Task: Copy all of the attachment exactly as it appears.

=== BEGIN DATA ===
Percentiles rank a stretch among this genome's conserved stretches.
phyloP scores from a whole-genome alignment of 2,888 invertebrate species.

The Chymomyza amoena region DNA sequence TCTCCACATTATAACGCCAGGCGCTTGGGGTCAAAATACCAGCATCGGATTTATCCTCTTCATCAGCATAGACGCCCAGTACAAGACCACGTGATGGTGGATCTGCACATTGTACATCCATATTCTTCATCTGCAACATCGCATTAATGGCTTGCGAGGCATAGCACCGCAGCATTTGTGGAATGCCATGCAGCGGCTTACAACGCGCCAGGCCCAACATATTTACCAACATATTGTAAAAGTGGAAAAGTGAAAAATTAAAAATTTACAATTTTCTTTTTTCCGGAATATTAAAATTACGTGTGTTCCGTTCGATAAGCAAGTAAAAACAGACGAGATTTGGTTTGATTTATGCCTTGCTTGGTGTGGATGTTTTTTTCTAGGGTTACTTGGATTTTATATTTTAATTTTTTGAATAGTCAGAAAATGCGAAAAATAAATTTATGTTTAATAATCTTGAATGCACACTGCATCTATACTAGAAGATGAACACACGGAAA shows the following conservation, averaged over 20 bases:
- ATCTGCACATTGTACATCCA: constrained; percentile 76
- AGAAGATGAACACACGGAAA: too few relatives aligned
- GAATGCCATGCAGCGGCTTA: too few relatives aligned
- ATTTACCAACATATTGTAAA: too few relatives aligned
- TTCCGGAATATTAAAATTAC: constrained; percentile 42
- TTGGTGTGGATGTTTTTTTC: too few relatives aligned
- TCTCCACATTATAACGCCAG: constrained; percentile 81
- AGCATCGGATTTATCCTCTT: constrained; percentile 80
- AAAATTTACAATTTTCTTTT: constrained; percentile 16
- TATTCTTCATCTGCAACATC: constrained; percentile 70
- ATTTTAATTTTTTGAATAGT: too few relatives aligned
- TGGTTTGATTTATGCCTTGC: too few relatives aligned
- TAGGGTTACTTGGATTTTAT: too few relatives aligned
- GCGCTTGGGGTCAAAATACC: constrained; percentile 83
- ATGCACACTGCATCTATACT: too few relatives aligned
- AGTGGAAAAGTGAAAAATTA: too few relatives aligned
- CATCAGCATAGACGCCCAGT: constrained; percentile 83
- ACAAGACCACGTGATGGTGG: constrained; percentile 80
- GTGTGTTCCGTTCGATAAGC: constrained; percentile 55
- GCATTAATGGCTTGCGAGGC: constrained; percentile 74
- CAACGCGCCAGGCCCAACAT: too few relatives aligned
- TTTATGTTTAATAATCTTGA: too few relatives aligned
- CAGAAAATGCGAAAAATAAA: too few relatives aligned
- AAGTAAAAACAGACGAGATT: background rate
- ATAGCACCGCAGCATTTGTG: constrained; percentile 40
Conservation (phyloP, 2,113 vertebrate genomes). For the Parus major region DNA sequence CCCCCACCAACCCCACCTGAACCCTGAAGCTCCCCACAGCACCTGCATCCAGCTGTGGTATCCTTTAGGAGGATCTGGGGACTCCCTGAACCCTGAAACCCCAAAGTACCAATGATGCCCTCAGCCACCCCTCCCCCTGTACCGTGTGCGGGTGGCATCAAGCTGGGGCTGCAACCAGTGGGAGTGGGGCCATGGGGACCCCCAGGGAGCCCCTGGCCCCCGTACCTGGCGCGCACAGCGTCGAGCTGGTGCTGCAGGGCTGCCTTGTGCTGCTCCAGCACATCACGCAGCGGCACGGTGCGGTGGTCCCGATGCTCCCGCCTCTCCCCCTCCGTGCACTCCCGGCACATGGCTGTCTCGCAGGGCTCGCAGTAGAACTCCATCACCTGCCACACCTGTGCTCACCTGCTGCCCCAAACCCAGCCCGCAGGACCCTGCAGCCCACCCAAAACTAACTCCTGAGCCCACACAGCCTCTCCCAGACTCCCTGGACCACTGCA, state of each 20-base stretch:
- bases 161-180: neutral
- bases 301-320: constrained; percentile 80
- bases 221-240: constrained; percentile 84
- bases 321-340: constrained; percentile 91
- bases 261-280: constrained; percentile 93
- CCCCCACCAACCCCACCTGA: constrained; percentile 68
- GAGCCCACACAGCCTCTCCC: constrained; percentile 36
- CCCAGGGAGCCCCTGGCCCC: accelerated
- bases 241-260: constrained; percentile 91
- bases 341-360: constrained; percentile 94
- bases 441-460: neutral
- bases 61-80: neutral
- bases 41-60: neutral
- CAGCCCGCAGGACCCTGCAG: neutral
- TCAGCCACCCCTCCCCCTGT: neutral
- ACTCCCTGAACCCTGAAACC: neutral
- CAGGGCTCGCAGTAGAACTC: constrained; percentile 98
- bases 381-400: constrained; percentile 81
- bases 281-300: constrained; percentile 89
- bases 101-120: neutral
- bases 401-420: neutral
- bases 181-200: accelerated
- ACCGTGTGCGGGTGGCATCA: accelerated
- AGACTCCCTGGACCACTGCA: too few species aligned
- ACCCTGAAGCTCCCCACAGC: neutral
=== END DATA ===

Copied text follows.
Percentiles rank a stretch among this genome's conserved stretches.
phyloP scores from a whole-genome alignment of 2,888 invertebrate species.

The Chymomyza amoena region DNA sequence TCTCCACATTATAACGCCAGGCGCTTGGGGTCAAAATACCAGCATCGGATTTATCCTCTTCATCAGCATAGACGCCCAGTACAAGACCACGTGATGGTGGATCTGCACATTGTACATCCATATTCTTCATCTGCAACATCGCATTAATGGCTTGCGAGGCATAGCACCGCAGCATTTGTGGAATGCCATGCAGCGGCTTACAACGCGCCAGGCCCAACATATTTACCAACATATTGTAAAAGTGGAAAAGTGAAAAATTAAAAATTTACAATTTTCTTTTTTCCGGAATATTAAAATTACGTGTGTTCCGTTCGATAAGCAAGTAAAAACAGACGAGATTTGGTTTGATTTATGCCTTGCTTGGTGTGGATGTTTTTTTCTAGGGTTACTTGGATTTTATATTTTAATTTTTTGAATAGTCAGAAAATGCGAAAAATAAATTTATGTTTAATAATCTTGAATGCACACTGCATCTATACTAGAAGATGAACACACGGAAA shows the following conservation, averaged over 20 bases:
- ATCTGCACATTGTACATCCA: constrained; percentile 76
- AGAAGATGAACACACGGAAA: too few relatives aligned
- GAATGCCATGCAGCGGCTTA: too few relatives aligned
- ATTTACCAACATATTGTAAA: too few relatives aligned
- TTCCGGAATATTAAAATTAC: constrained; percentile 42
- TTGGTGTGGATGTTTTTTTC: too few relatives aligned
- TCTCCACATTATAACGCCAG: constrained; percentile 81
- AGCATCGGATTTATCCTCTT: constrained; percentile 80
- AAAATTTACAATTTTCTTTT: constrained; percentile 16
- TATTCTTCATCTGCAACATC: constrained; percentile 70
- ATTTTAATTTTTTGAATAGT: too few relatives aligned
- TGGTTTGATTTATGCCTTGC: too few relatives aligned
- TAGGGTTACTTGGATTTTAT: too few relatives aligned
- GCGCTTGGGGTCAAAATACC: constrained; percentile 83
- ATGCACACTGCATCTATACT: too few relatives aligned
- AGTGGAAAAGTGAAAAATTA: too few relatives aligned
- CATCAGCATAGACGCCCAGT: constrained; percentile 83
- ACAAGACCACGTGATGGTGG: constrained; percentile 80
- GTGTGTTCCGTTCGATAAGC: constrained; percentile 55
- GCATTAATGGCTTGCGAGGC: constrained; percentile 74
- CAACGCGCCAGGCCCAACAT: too few relatives aligned
- TTTATGTTTAATAATCTTGA: too few relatives aligned
- CAGAAAATGCGAAAAATAAA: too few relatives aligned
- AAGTAAAAACAGACGAGATT: background rate
- ATAGCACCGCAGCATTTGTG: constrained; percentile 40
Conservation (phyloP, 2,113 vertebrate genomes). For the Parus major region DNA sequence CCCCCACCAACCCCACCTGAACCCTGAAGCTCCCCACAGCACCTGCATCCAGCTGTGGTATCCTTTAGGAGGATCTGGGGACTCCCTGAACCCTGAAACCCCAAAGTACCAATGATGCCCTCAGCCACCCCTCCCCCTGTACCGTGTGCGGGTGGCATCAAGCTGGGGCTGCAACCAGTGGGAGTGGGGCCATGGGGACCCCCAGGGAGCCCCTGGCCCCCGTACCTGGCGCGCACAGCGTCGAGCTGGTGCTGCAGGGCTGCCTTGTGCTGCTCCAGCACATCACGCAGCGGCACGGTGCGGTGGTCCCGATGCTCCCGCCTCTCCCCCTCCGTGCACTCCCGGCACATGGCTGTCTCGCAGGGCTCGCAGTAGAACTCCATCACCTGCCACACCTGTGCTCACCTGCTGCCCCAAACCCAGCCCGCAGGACCCTGCAGCCCACCCAAAACTAACTCCTGAGCCCACACAGCCTCTCCCAGACTCCCTGGACCACTGCA, state of each 20-base stretch:
- bases 161-180: neutral
- bases 301-320: constrained; percentile 80
- bases 221-240: constrained; percentile 84
- bases 321-340: constrained; percentile 91
- bases 261-280: constrained; percentile 93
- CCCCCACCAACCCCACCTGA: constrained; percentile 68
- GAGCCCACACAGCCTCTCCC: constrained; percentile 36
- CCCAGGGAGCCCCTGGCCCC: accelerated
- bases 241-260: constrained; percentile 91
- bases 341-360: constrained; percentile 94
- bases 441-460: neutral
- bases 61-80: neutral
- bases 41-60: neutral
- CAGCCCGCAGGACCCTGCAG: neutral
- TCAGCCACCCCTCCCCCTGT: neutral
- ACTCCCTGAACCCTGAAACC: neutral
- CAGGGCTCGCAGTAGAACTC: constrained; percentile 98
- bases 381-400: constrained; percentile 81
- bases 281-300: constrained; percentile 89
- bases 101-120: neutral
- bases 401-420: neutral
- bases 181-200: accelerated
- ACCGTGTGCGGGTGGCATCA: accelerated
- AGACTCCCTGGACCACTGCA: too few species aligned
- ACCCTGAAGCTCCCCACAGC: neutral